Since many of you have asked us questions about seemingly conflicting rules about which tense to use in a research paper, we wrote this article to clarify the issue.
When writing and editing an abstract for a research article, several different verb tenses can be used. Which tense you should use largely depends on the subject of your sentence. As a general rule:
- Any statements of general fact should be written using the present tense.
- Prior research should be mentioned and explained using the past tense.
- If the subject of your sentence is your study or the article you are writing (e.g. “Our study demonstrates…,” or “Here, we show…”), then you should use the present tense.
- If you are stating a conclusion or an interpretation, use the present tense.
- If the subject of your sentence is an actual result or observation (e.g. “Mice in Group B developed…”), you would use the past tense.
Which Abstract Tense to Use
You may have been taught to use the present tense because your professors want you to focus on sharing your interpretations in your abstract rather than simply stating what the results are. (And we agree since the main reason for reading your research papers is to understand the significance of your findings!)
To illustrate the different use of verb tenses in an abstract, let’s take a look at this research paper abstract from an article published in Nature.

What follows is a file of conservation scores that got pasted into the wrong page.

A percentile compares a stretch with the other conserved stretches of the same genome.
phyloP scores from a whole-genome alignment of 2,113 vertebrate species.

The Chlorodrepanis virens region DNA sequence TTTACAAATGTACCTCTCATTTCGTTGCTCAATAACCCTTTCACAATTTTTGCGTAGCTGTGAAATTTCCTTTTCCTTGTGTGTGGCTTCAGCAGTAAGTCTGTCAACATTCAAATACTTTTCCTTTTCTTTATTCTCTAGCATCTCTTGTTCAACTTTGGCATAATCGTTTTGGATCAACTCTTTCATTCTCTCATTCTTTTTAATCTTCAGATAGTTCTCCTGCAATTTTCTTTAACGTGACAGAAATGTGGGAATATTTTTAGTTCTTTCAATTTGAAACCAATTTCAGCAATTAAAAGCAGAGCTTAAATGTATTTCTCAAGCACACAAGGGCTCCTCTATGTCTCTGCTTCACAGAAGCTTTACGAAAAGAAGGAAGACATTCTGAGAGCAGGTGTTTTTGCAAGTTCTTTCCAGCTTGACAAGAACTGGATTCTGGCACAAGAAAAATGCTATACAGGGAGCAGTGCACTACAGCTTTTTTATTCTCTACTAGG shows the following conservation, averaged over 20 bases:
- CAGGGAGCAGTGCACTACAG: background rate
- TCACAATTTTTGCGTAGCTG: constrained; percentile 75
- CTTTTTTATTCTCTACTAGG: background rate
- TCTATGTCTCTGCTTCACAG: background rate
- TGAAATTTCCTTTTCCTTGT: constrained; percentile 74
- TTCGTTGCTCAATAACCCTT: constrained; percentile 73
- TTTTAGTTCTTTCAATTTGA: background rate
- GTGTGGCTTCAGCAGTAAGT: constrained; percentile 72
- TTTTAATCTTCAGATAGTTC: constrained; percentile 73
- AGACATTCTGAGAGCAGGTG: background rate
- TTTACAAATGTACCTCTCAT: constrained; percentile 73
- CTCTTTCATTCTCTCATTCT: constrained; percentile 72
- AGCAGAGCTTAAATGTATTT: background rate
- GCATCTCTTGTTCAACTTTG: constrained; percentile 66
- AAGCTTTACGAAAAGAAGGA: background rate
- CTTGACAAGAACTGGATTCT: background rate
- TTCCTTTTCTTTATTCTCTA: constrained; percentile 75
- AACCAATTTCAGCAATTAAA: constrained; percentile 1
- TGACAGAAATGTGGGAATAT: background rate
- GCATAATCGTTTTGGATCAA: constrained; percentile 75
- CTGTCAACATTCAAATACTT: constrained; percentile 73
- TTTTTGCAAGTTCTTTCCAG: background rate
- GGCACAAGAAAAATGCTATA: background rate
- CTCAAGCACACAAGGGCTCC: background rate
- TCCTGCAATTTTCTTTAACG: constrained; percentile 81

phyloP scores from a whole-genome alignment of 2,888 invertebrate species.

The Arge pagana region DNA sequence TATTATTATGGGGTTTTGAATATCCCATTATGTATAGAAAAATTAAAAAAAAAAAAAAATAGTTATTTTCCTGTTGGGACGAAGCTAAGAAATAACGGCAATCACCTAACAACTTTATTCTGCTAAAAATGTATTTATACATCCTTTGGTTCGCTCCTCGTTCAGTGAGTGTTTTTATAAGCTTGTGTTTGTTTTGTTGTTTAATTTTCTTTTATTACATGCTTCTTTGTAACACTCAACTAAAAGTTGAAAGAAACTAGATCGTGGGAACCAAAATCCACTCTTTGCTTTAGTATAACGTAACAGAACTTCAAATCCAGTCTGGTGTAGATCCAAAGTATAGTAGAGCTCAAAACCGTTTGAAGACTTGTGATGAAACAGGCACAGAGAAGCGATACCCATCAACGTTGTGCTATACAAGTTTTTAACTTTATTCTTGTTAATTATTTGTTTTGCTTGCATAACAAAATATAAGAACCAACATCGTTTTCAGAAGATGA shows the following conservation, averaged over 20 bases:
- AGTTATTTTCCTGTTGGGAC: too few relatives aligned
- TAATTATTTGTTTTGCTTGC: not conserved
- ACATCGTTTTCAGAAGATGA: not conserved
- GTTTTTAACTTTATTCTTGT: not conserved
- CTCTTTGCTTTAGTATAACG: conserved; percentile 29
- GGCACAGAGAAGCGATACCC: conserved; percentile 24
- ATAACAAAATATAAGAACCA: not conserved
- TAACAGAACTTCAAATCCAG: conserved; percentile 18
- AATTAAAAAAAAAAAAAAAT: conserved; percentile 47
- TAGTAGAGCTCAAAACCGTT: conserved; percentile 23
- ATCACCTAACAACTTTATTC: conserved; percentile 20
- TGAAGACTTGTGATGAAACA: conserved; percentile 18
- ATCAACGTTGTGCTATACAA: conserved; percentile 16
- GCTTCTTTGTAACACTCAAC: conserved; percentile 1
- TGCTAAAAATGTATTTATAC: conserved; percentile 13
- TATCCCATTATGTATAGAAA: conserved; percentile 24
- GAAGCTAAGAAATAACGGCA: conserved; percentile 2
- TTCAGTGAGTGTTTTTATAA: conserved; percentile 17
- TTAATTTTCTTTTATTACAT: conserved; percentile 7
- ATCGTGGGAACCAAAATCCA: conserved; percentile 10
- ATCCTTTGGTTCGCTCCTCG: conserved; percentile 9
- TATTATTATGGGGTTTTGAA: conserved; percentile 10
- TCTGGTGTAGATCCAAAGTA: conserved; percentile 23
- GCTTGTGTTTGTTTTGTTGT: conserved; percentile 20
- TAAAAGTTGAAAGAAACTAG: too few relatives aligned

- The present tense is used for general facts (“The anaerobic formation and oxidation of methane involve…”).
- The present tense is used when the study or article is either the subject of the sentence or the thing to which you are referring (“Here [this article] we show that an anaerobic thermophilic enrichment culture …”).
- When talking about an actual observation, however, the past tense is used (“Genes encoding 16S rRNA…were repeatedly retrieved from marine subsurface sediments…”).
As you can see from this example, this abstract is largely written in the present tense. This is because it focuses on the authors’ interpretations and not on specific observations and methods. If your abstract contains more descriptions of your findings because you need those for the reader to follow your interpretations and conclusions, then a bigger part of your abstract will be written in the past tense. But make sure you switch between the tenses when you switch between the different categories of information described above.
We hope this addresses any questions you have about tense use in research paper abstracts. We know how complicated these grammar rules can be!
For rules about which verb tenses to use in a research paper, check out our infographic! For additional information about how to write a strong research paper introduction, methods, results, or discussion section, make sure to check out our Wordvice academic resources website! We also have articles on how to make an outline before drafting your manuscript, how to come up with the best title for your paper, or how to impress the editor of your target journal with a great cover letter.
And if you require English proofreading or academic editing for your abstract, be sure to check out our Manuscript Editing Services. Our editors revise your work for grammar, punctuation, style, readability, and conciseness. After all, a polished abstract is crucial to getting researchers to read your research paper in its entirety.